All children deserve great school libraries

A school librarian is a reading professional, there to support the child, to guide them through the world of books and to help them gain the skills required to function through the education system and into adulthood. Every child deserves to have people in their school with the right skills for the job, says Dawn Finch.

For a school librarian it’s never just been about stamping books, it’s about understanding and nurturing a child and their reading. It’s about guiding them so that they can successfully navigate the maze of books, and emerge triumphant and in charge with a skill that will vastly improve the quality of their life.

This is so much more than a shelf full of branded and levelled books, and it’s not simply about struggling to reach the end of a prescriptive reading scheme. It’s about becoming a lifelong reader and having something in your life that will change it for the better. It’s about tackling fake news and identifying facts. It’s about gaining the skills required to function in confusing environment of the 21st century. It’s about knowing where to find the information that will help them to successfully navigate the education system, and adulthood. That’s what school librarians do, and they do it because it’s their passion and it’s important to them and it’s what they are trained to do. Surely every child deserves to have that person in their life? 

The professional with the right skills for the job

A school librarian is a reading professional who is there to support the child and to guide them through the world of books, until they find such a sense of belonging that reading is an intrinsic part of their life. Pupils with higher literacy levels achieve higher results across the curriculum and achieve more in life. To reach this point most pupils will require support at some stage, and this is something that can only be done by a reading professional.

Surely every child deserves to have people in their school with the right skills for the job? You wouldn’t expect anything less from their teachers, so why would you expect less from the person who is giving them core skills for life? Need some more proof?  Why not read the evidence for yourself:

  • Try this survey from Australia that shows the impact school libraries and librarians have on children’s literacy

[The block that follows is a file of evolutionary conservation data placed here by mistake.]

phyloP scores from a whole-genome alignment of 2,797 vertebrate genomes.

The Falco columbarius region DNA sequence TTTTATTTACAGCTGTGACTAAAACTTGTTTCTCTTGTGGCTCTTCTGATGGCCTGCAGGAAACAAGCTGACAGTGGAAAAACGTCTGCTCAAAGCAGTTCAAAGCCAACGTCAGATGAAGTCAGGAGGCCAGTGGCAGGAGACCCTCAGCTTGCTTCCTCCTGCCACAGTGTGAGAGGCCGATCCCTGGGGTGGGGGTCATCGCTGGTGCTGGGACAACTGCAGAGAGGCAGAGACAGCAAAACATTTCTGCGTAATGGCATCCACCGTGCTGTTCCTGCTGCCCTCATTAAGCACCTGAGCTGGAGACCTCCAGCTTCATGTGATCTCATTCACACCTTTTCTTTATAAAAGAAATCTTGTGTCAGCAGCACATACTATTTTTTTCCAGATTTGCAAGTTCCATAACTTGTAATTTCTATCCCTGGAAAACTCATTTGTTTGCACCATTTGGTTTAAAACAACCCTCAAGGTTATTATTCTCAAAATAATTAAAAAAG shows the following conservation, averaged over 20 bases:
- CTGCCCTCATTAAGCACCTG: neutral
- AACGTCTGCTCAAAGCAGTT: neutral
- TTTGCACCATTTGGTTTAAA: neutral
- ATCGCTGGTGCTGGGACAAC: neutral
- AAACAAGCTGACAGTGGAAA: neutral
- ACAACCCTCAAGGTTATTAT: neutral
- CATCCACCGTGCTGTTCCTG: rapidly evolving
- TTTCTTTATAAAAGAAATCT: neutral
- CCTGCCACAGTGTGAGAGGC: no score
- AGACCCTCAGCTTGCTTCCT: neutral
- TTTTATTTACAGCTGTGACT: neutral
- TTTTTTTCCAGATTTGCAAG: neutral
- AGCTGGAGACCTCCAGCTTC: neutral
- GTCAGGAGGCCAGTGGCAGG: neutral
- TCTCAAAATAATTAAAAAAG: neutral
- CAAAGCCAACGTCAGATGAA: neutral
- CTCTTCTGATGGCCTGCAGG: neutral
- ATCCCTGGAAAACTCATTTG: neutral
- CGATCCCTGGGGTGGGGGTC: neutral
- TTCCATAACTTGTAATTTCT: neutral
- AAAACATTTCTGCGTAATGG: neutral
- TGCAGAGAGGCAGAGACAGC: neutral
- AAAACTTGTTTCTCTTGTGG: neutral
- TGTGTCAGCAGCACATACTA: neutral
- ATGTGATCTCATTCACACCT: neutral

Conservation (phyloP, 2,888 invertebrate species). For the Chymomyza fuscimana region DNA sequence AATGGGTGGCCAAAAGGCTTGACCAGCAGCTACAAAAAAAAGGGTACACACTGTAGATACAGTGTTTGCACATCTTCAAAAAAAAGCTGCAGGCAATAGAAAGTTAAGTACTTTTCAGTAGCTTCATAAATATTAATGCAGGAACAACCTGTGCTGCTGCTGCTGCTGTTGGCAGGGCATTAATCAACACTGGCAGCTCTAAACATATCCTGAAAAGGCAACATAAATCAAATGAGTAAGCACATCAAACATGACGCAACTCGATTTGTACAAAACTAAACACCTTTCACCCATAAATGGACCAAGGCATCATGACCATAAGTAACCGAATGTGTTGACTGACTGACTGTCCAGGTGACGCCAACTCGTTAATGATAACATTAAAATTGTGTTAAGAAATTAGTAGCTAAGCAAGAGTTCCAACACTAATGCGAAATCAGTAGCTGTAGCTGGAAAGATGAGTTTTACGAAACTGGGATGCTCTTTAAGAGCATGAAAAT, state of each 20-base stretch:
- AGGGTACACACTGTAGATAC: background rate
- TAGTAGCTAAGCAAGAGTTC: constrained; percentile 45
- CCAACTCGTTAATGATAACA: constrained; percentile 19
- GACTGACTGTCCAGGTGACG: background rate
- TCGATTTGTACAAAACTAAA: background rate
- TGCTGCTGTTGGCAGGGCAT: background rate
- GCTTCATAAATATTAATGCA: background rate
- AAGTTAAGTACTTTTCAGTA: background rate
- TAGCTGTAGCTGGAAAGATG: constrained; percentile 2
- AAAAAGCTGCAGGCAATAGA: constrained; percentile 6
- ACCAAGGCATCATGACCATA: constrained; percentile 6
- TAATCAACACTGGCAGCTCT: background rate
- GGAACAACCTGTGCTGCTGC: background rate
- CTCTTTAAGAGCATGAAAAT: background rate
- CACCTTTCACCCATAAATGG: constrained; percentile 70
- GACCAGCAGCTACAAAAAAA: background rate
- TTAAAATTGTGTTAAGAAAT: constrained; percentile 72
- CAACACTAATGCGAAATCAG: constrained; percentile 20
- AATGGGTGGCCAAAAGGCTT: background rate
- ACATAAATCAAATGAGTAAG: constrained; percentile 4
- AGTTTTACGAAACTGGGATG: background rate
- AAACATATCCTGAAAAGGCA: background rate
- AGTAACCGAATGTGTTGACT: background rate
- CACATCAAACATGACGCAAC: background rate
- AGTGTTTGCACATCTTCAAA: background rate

• Or maybe look at what was said in the House of Lords?
  • Or just some common sense from a writer who knows a thing or two about reading - Neil Gaiman’s lecture for the Reading Agency is well worth a viewing.

Ofsted's inspection framework requires that every class should have a professional in front of it, and that we should have “high expectations, no excuses.” Why would this not be the same in the library? If you have a professional to teach the children essential subjects such as Maths and English, why not have the same high expectations for reading?

Why would schools assume that children deserve a professional swimming teacher, but not a professional reading teacher? This seems largely due to the fact that senior leadership teams and head teachers often have little or no understanding of what a school librarian actually does. Increasingly the school librarian is being downgraded or eliminated altogether despite extensive evidence about the positive impact a professional librarian has on the reading development of pupils.

But of course it’s not just about education, it’s also about finding your place in the world. School is often a daunting environment for many young people, and there is nothing else in the school that can tackle things like loneliness and social isolation in the same way. Organised schemes and programmes don’t suit every young person, some just need a place to be – a place to belong.  I often say that the school library is absolutely essential in the process of supporting mental health and well-being of our young people. Not everyone gets through the education system unscathed, and for those who need a bit of quiet now and then, or a sympathetic ear, or a book about something that is upsetting them – they have the library. No library, no librarian, no support. 

Great School Libraries Campaign

All of this is background to the launch of a new joint CILIP (Chartered Institute of Library and Information Professionals) School Library Group and the School Library Association. SLA and SLG are working together on the campaign which will use research and evidence, public campaigning and lobbying to build towards greater national recognition and support for school libraries.

All children growing up today deserve the same opportunities to read, learn and fulfil their potential. Great school libraries are a vital part of improving outcomes for children. They do this in a range of different ways and through building a library habit which can support them throughout their education and beyond.

The SLA and CILIP SLG have come together with CILIP to launch this joint 3-year evidence-based campaign with the following aims and objectives: 

• Recognition of School Libraries/Librarians in Ofsted Inspection Framework
• Creation of a School Library Strategy for England
• Specific investment into School Library development

The campaign was launched on June 6th 2018 and we are now gathering both evidence and support. If you can help, or would like more information on the campaign, please sign up here 

We would also ask you to share your knowledge and stories of school libraries widely, and when on social media please use #GreatSchoolLibraries

Dawn Finch is a children’s writer and librarian and a CILIP Trustee.


Photo by Annie Spratt on Unsplash